How to survive school parents’ evening
PUBLISHED: 15:50 05 September 2018 | UPDATED: 15:50 05 September 2018
Tips for parents heading for a meet-the-teacher session
No sooner have the children gone back to school than it’s your turn to follow them into the classroom and on to the teeny tiny chairs. Yes, it is parents’ evening season. If you have got more than one child then it is almost always parents’ evening season. There are sessions to meet new teachers, discuss the progress (or lack thereof) of your child (or the new teacher), to talk about streaming, setting, good subject choices or poor behaviour choices.
I love parents’ evenings, a state-sanctioned invitation to talk about my children, but with all three now too old to indulge my passion, and the eldest so old that she is sitting on the other side of the desk and answering your questions about your children, I can only offer tips gleaned across three decades – and offer to accompany anyone with a spare plus-one invite to a nearby school hall.
Here are some of my favourite ways to make parents’ evenings a great night out for the whole family (apart from those family members who are teachers who might prefer not to be indulging your need to know exactly how exceptional your child is, on a scale of brilliant to genius.)
1 If you have made it to parents’ evening, then you should be in for a good time with plenty of praise. It is a teacher truism that most of the parents they actually need to see won’t turn up. If you are there, then award yourself a gold star and prepare to hear good things.
2 Remember, it’s a social occasion. Your child might think it is all about them, but there is a lot of down-time at parents’ evening, especially at a high school with multiple appointments. This is your chance to catch up with friends, again especially at high school when you no longer do drop-off and pick-up in the playground. Someone I am married to has missed entire appointments because he was too busy chatting.
3 “Too busy chatting” is not a positive comment in the context of your son or daughter. Teachers who say “too busy chatting” mean “irritating and disruptive.” There are lots of other phrases with special parents’ evening (and school report) definitions. A teacher might have pretended they were ‘looking for a new challenge,’ at interview. They did not mean your “challenging” (trsl: nightmare) child. In some circumstances “a character” is a good thing; not so much in a class of 30 and when the character he is playing is “a clown.”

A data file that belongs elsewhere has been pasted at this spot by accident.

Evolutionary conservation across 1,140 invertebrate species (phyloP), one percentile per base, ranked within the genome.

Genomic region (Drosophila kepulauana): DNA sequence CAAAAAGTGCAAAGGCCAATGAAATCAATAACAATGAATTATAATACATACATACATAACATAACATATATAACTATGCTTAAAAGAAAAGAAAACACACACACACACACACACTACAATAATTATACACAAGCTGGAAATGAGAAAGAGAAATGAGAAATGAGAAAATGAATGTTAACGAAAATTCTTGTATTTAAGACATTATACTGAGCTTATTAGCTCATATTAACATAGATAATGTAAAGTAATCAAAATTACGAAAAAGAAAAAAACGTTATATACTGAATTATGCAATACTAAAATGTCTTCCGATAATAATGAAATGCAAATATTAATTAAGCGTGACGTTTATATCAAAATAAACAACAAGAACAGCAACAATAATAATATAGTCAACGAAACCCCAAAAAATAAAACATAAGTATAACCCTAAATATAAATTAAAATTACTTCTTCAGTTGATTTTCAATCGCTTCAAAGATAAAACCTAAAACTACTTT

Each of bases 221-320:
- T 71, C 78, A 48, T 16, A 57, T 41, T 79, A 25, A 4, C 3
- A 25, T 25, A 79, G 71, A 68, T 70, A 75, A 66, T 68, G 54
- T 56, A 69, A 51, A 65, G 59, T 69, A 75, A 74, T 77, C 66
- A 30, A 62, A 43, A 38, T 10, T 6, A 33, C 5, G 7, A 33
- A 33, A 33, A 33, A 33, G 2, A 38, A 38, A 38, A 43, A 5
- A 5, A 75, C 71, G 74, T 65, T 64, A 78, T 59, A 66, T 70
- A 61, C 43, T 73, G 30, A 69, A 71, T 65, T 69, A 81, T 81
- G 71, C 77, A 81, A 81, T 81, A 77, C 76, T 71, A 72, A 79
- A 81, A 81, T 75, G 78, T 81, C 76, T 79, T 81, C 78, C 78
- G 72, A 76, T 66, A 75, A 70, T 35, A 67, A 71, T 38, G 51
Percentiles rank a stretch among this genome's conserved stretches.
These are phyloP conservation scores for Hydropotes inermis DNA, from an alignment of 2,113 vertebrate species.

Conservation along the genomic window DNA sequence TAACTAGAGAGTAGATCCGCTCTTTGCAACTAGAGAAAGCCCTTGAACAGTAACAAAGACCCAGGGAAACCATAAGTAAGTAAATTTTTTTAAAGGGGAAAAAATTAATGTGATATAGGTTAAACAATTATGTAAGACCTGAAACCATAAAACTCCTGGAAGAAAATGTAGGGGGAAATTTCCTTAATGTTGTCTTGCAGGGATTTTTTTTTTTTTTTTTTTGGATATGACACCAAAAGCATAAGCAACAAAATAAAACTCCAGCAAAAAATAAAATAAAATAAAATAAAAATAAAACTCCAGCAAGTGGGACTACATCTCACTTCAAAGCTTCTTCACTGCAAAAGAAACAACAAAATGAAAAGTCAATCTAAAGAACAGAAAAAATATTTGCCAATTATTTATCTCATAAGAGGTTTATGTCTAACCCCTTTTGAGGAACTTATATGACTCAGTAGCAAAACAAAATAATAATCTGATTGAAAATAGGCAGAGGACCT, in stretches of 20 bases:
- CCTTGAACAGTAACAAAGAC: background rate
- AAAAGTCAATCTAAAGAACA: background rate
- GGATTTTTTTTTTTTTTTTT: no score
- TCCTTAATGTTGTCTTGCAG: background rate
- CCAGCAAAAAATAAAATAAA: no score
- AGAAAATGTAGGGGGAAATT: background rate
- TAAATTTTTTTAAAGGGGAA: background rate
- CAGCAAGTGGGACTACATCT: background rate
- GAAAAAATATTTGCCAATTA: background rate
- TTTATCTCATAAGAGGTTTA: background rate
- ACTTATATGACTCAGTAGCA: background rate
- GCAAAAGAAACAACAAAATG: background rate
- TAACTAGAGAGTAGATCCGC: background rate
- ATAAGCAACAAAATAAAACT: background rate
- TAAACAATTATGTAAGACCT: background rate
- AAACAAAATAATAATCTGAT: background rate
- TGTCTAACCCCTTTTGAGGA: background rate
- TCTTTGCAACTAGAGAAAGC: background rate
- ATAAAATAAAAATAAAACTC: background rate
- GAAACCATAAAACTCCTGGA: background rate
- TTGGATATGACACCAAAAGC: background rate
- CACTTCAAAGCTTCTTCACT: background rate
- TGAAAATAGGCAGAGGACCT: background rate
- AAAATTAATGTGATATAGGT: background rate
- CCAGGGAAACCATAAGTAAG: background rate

4 The ability to read upside down is essential. Not only will you be able to see your own little darling’s grades – but the grades of everyone else in the class.
5 There will always be one teacher whose grasp of the school grading system is a solid F - and there is absolutely no point in questioning why a “current level” grade is higher than the predicted exam result. He may have worked out that his teaching ability is dragging results down, or he may have been so busy teaching that he hasn’t completely bought into the school’s complex targets system.
6 It is impossible to game parents’ evening. Some schools have timed appointments, some have a turn-up-and-queue system. At secondary school, when you have lots of people to see, your child might have booked a quick-fire run of appointments or spread the joy throughout the evening. Whichever, arrive expecting to queue (valuable chatting time) but hone your hovering skills too – there’s a huge sense of achievement in spotting a teacher looking lonely, with no-one waiting, and zipping in ahead of time.
7 Some children have a diligent be-there-and-be-square policy, others a I-don’t-think-they-do-parents’-evenings attitude. They do. It’s actually a legal requirement that you get one chance a year to enjoy school hall displays on the water cycle.
8 If you have specific issues you want to raise – write them down, so that you don’t forget to ask. If there are no issues a brief expression of gratitude will be appreciated by the teacher – and everyone in the queue behind you.